A Little Chat

December 23rd, 2008

Raphael tossed and turned. The thick blankets tangled around his feet and arms, trapping him in his own bed. He opened his eyes to see a twilight sky above him–not his brother’s bunk.

The young man blinked and looked around. An endless forest of redwoods to one side, and a purple mountain range to the other. Looking down, Raphael could see tall, thready blades of grass twitching in an untraceable wind. He took a steady breath–the air was cool and pure.

“You shouldn’t feel bad,” said a voice.

Raphael spun around, eyes widening at what he saw. First, the voice did not match the body. Secondly, he was stunned by her beauty, yet she was not what he’d have thought of as the most beautiful. Perhaps in his top 10, maybe even 5, but certainly not at the #1 spot.

She was tall, pale, and had thick, wavy black hair. Her shirt and pants were black, and they fit her form nicely.

The woman giggled. An airy, male voice came out.

“Hm?” The person cocked his–her? their?–head to the side.

“I,” Raphael’s throat felt gunky with words that scrambled for an exit. When the person didn’t talk, he could feel his stomach turn, but when the person did, the hairs on the back of his neck stood on end.

“Oh?” The person let out another giggle. They put their hands behind their back and walked over to him.

Raphael wanted to run, but his feet refused to respond.

“How strange!” The person said. She. Raphael was going to go with she–clearly whoever this person was had put a lot of effort into looking like a woman, so that’s probably how they wanted to be addressed.


She grinned. Her mouth was just a little too big for a normal human. “I just can’t seem to truly change my form with you people.” The entity cocked her head to the side, allowing her bangs to part to reveal an eye–an eye that, like the mouth, was just a little too big to belong to a human. A dark red border slowly bled into green and then gold, which wrapped tightly around the pupil.

“I don’t understand,” Raphael said.

“Hm.” The woman sighed and straightened up. Her hair went back to covering both her eyes. “I’ve approached one of your friends before,” she began. “She’s mentioned me, actually. In fact, I’ve met you before, too, but you don’t remember.” She folded her arms, her chest all the more noticeable.

Raphael forced his eyes back to her face.

She smirked. “I can change how I look,” she said. “Though, typically, when working with you beginners, it’s actually far more reliant on you, believe it or not. Anyway,” the woman ran a hand through her hair. She had long fingers–perfect for playing the piano. “As you’ve probably noticed, I’m not the ideal woman for you. Not just in appearance, but the fact that my voice isn’t even able to change. Very fascinating.” She nodded.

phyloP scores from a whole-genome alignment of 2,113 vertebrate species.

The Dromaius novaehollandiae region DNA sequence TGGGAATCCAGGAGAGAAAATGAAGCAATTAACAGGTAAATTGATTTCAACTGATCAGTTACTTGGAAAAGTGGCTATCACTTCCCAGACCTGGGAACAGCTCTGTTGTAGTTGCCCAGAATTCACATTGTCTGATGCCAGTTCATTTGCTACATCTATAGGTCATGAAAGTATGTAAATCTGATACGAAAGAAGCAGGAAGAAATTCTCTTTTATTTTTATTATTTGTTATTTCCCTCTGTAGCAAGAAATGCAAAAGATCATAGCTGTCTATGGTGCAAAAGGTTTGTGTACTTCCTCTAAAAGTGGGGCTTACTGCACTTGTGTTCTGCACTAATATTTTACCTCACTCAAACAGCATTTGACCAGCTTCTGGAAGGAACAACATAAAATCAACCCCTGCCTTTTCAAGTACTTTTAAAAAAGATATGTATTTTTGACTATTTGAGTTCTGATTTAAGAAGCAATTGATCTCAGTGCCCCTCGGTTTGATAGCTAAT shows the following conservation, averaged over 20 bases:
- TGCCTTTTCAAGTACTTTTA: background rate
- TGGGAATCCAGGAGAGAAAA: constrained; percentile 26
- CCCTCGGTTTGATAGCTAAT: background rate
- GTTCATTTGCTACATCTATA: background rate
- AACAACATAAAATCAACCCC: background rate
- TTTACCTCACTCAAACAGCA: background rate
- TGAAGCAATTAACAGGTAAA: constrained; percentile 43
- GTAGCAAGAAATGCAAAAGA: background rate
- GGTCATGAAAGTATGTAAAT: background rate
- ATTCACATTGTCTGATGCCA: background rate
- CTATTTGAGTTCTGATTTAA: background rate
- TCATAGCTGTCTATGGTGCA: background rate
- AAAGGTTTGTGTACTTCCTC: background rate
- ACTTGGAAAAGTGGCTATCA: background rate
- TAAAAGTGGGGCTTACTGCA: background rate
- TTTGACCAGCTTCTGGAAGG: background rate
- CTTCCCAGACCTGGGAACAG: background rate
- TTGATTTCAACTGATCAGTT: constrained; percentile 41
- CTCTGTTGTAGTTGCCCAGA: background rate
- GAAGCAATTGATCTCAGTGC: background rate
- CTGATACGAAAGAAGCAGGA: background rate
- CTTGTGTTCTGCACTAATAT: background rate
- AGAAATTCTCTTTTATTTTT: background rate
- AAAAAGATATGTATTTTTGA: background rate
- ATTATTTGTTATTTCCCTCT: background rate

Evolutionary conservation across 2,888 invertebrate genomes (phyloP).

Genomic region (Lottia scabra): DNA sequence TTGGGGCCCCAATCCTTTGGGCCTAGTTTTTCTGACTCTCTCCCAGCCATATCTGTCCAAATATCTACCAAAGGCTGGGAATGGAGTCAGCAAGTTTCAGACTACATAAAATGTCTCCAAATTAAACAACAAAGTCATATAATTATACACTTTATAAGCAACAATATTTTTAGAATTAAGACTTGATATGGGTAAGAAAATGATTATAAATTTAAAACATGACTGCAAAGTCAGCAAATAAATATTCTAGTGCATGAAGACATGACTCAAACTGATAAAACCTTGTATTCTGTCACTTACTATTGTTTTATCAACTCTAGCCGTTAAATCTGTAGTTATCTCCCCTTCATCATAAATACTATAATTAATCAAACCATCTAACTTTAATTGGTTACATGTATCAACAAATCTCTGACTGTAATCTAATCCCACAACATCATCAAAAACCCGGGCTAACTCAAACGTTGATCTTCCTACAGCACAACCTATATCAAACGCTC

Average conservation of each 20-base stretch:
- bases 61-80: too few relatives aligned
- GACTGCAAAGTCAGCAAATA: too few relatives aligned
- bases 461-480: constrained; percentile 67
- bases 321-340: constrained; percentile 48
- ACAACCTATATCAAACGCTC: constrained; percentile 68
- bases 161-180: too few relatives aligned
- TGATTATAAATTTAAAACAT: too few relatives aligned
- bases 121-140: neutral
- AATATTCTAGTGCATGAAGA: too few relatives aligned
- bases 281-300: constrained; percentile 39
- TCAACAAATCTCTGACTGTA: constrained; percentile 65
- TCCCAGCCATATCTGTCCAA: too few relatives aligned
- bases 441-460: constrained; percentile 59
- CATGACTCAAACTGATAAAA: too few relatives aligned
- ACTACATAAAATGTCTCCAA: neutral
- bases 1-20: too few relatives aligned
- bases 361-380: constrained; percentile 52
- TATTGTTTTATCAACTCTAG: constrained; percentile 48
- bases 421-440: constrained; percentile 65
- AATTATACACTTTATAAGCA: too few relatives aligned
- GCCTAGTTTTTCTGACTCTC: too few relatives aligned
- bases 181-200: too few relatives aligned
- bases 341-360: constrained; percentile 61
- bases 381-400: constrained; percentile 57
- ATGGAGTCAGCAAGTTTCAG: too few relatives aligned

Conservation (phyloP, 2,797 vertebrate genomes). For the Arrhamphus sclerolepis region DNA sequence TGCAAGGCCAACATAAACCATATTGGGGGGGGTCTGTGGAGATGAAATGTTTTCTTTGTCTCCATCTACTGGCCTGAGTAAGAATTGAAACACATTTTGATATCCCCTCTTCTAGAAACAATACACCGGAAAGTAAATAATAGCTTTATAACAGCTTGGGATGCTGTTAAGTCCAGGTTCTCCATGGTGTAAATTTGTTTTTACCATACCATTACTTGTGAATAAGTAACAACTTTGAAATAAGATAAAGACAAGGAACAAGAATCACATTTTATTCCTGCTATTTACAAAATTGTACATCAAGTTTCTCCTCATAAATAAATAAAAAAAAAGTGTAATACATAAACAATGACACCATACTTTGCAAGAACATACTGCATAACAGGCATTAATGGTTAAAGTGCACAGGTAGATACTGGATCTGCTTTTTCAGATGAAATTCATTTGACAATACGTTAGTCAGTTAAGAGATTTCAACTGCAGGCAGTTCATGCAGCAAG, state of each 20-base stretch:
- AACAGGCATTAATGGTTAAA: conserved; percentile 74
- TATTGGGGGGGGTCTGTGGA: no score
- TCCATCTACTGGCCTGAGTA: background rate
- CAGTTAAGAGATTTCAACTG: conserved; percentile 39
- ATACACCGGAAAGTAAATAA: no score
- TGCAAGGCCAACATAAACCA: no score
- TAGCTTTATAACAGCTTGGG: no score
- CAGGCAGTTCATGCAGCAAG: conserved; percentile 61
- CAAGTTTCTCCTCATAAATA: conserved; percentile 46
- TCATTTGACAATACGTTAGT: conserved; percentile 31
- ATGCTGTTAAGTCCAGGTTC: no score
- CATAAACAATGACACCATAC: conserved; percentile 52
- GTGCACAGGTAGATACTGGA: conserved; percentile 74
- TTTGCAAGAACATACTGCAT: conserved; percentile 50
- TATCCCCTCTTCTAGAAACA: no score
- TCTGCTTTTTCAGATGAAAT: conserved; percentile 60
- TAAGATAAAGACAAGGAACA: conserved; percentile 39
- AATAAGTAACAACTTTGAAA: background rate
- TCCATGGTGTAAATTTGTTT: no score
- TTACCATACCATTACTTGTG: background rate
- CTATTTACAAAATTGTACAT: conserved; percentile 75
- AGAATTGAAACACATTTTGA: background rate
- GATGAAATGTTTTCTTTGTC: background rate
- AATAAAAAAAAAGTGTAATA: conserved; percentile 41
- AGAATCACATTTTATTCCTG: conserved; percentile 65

Raphael cleared his throat. “Um, how do you know that I know you’re not my ideal woman?” The words were clumsy on his drying lips.

She grinned. “All in good time.” The woman leaned close. “I can’t tell you too much without breaking any rules. But!” She held up a slender finger. “Just know that I know everything about you.” The grin widened. It made Raphael shiver.

“Ah,” Raphael tugged at the collar of his shirt. “I, um, see.” His face felt as if it was on fire.

Her grin fell. “It is odd, though. Your friend, Cassandra, surely she told you about me?”

Raphael squinted with one eye, his mouth hanging open. “Maaaybe?”
She sighed. “Well, how about this?” She snapped her fingers. There was a burst of heat and smoke. In her place stood a man with virtually the exact same features, sans the curves, and slightly shorter hair.

Raphael’s eyes widened. Cassandra had told him about this thing.

The man nodded. “Yes. I don’t blame you for forgetting, really,” Uriel sighed. He folded his arms again. It was far less distracting this time around. “In fact, that’s what I’m here to talk to you about.”

“Talk to me?” Raphael looked around again. Yes, everything fit what Cassandra had said. Clearly, what was happening here, was he was finally dreaming about what she spoke of. It had at last wedged itself into his subconscious and taken root.

Uriel was shaking his head. “No, that’s not what’s happened. You know that.”

Raphael opened his mouth to argue then stopped. Yes. Uriel had a point. Something deep in Raphael’s brain, maybe as far down as the reptilian part, told him this was very much not a dream. He was somewhere else.

“I want you to know,” Uriel began, “that I know what’s bothering you.”

Raphael swallowed.

“You’re scared. You feel guilt about the virtually nonexistent guilt that what happened almost two months ago didn’t mess you up like the rest.” Uriel gave him a wry smile. “Bit of a mess of words there, hm? Anyway, I’m here to tell you that is exactly what’s expected of you.” He then looked around and leaned forward, as if to share a secret. “Because, Raphael, there is something very special about you. You know because, despite the world having ended three times before, your friends and you have always come out on top. So why should your world ending for a fourth time be any different?”

The words crashed down on him, much like that Halloween night, when the world may as well have just ended right then and there. Raphael could feel his knees grow weak and the strange ground tip beneath him.

Uriel stepped forward and loomed over him. “You know things, Raphael. You know things many people in your world spend a lifetime never learning. And it, quite reasonably, upsets you because you don’t know what this strange knowledge is. Well, I’m here to remind you you know you are not a terrible person.”

Raphael’s eyes snapped open. He stared up at his brother’s bunk.


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